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The Antagonist

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eBook published by Vintage (Knopf Doubleday Publishing Group)

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A piercing epistolary novel, The Antagonist explores, with wit and compassion, how the impressions of others shape, pervert, and flummox both our perceptions of ourselves and our very nature.

Gordon Rankin Jr., aka “Rank,” thinks of himself as “King Midas in reverse”—and indeed misfortune seems to follow him at every turn. Against his will and his nature, he has long been considered—given his enormous size and strength—a goon and enforcer by his classmates, by his hockey coaches, and, not least, by his “tiny, angry” father. He gamely lives up to their expectations, until a vicious twist of fate forces him to flee underground. Now pushing forty, he discovers that an old, trusted friend from his college days has published a novel that borrows freely from the traumatic events of Rank’s own life. Outraged by this betrayal and feeling cruelly misrepresented, he bashes out his own version of his story in a barrage of e-mails to the novelist that range from funny to furious to heartbreaking.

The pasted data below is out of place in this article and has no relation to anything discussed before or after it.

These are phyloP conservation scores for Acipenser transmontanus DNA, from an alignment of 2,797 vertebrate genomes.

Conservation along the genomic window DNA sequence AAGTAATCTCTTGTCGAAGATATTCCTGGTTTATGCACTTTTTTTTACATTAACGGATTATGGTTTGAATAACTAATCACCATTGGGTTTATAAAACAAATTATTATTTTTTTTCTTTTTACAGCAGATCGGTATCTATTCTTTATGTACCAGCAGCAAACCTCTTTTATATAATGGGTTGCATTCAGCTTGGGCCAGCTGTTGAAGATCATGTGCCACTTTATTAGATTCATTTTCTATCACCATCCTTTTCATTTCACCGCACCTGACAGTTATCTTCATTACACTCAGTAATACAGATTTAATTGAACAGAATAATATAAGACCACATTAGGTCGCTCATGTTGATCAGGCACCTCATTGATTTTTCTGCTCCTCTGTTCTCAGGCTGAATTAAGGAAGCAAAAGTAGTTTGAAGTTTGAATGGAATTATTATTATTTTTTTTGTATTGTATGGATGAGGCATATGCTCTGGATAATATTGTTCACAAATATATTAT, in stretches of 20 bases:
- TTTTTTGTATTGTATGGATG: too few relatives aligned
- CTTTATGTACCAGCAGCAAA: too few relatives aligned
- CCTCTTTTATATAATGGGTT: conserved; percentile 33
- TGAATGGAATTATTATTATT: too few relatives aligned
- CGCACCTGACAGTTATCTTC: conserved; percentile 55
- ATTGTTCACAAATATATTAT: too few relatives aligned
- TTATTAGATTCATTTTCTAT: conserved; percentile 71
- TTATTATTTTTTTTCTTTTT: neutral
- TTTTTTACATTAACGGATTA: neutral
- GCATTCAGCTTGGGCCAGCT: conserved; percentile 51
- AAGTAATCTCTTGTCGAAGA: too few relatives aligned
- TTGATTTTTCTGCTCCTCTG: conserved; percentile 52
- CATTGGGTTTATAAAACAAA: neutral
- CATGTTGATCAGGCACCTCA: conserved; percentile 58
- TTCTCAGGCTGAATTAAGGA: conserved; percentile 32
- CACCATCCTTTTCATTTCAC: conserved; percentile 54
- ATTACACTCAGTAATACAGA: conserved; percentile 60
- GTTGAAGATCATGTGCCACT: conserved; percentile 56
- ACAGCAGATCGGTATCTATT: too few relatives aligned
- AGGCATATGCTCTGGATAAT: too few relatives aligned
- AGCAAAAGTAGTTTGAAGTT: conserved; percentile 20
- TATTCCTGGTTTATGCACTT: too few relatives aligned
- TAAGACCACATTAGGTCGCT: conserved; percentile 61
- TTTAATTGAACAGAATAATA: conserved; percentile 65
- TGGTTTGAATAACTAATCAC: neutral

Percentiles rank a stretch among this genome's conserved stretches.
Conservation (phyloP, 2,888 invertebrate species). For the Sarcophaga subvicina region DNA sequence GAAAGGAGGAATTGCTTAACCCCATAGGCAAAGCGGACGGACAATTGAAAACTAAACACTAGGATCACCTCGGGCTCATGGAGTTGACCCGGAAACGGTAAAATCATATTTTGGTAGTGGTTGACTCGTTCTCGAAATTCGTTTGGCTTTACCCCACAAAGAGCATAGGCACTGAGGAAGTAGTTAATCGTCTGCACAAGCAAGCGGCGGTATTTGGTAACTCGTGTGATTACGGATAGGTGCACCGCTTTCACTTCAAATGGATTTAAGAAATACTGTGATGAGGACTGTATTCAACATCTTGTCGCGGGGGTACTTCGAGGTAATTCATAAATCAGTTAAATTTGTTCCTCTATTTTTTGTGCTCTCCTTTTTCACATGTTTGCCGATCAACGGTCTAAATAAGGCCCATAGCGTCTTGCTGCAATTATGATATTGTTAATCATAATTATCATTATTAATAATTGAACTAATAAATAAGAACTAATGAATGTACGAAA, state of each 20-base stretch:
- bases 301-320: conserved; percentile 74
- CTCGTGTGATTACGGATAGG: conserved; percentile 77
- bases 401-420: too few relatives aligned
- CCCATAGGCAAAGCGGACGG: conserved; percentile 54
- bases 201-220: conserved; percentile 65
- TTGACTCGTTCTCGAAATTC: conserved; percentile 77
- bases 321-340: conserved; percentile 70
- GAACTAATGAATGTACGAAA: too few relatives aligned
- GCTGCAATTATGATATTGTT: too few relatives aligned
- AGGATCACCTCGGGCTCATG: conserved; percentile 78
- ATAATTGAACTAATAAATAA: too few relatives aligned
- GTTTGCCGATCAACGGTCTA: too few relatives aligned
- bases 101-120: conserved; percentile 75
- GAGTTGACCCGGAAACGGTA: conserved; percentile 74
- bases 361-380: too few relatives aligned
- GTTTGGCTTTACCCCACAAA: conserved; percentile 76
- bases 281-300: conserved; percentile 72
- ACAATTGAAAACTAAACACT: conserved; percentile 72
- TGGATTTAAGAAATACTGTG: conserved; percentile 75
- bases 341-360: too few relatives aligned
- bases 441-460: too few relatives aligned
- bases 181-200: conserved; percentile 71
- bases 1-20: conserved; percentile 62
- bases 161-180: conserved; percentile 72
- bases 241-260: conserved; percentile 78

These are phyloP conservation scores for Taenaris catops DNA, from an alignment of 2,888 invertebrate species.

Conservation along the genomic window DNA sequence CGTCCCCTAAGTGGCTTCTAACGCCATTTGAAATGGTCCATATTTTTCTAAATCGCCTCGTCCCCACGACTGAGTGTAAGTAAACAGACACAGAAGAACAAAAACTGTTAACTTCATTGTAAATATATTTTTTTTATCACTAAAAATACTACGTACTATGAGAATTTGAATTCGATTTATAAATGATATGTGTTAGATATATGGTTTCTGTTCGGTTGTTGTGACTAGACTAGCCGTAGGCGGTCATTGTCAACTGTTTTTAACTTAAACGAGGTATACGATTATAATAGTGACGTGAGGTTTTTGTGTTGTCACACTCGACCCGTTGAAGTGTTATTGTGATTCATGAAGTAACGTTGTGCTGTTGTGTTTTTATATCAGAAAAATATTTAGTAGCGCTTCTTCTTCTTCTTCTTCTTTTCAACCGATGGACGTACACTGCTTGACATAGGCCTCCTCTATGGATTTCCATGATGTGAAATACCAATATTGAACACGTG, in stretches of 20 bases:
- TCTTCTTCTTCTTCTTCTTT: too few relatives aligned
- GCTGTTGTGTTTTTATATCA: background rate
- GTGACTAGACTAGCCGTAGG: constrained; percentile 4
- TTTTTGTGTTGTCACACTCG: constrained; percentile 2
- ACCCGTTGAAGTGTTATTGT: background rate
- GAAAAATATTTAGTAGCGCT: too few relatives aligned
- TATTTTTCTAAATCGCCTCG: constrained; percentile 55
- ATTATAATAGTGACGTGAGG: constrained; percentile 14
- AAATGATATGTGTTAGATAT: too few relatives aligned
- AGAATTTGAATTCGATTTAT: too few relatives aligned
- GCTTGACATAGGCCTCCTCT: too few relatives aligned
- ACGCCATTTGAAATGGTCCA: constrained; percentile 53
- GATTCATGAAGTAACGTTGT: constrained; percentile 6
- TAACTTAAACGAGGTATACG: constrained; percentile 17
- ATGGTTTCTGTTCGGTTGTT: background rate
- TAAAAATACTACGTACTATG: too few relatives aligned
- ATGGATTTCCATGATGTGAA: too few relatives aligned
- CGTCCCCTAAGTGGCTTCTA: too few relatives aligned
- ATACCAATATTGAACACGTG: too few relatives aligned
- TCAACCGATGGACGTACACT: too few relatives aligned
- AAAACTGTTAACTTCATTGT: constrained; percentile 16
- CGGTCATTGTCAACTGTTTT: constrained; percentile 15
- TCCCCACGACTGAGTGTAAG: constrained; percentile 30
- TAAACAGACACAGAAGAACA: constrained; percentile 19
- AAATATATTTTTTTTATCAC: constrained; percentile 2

With The Antagonist, Lynn Coady demonstrates all of the gifts that have made her one of Canada’s most respected young writers. Here she gives us an astonishing story of sons and fathers and mothers, of the rewards and betrayals of male friendship, and a large-spirited, hilarious, and exhilarating portrait of a man tearing his life apart in order to put himself back together.
 

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A piercing epistolary novel, The Antagonist explores, with wit and compassion, how the impressions of others shape, pervert, and flummox both our perceptions of ourselves and our very nature.

Gordon Rankin Jr., aka “Rank,” thinks of himself as “King Midas in reverse”—and indeed misfortune seems to follow him at every turn. Against his will and his nature, he has long been considered—given his enormous size and strength—a goon and enforcer by his classmates, by his hockey coaches, and, not least, by his “tiny, angry” father. He gamely lives up to their expectations, until a vicious twist of fate forces him to flee underground. Now pushing forty, he discovers that an old, trusted friend from his college days has published a novel that borrows freely from the traumatic events of Rank’s own life. Outraged by this betrayal and feeling cruelly misrepresented, he bashes out his own version of his story in a barrage of e-mails to the novelist that range from funny to furious to heartbreaking.

With The Antagonist, Lynn Coady demonstrates all of the gifts that have made her one of Canada’s most respected young writers. Here she gives us an astonishing story of sons and fathers and mothers, of the rewards and betrayals of male friendship, and a large-spirited, hilarious, and exhilarating portrait of a man tearing his life apart in order to put himself back together.
 

Product Details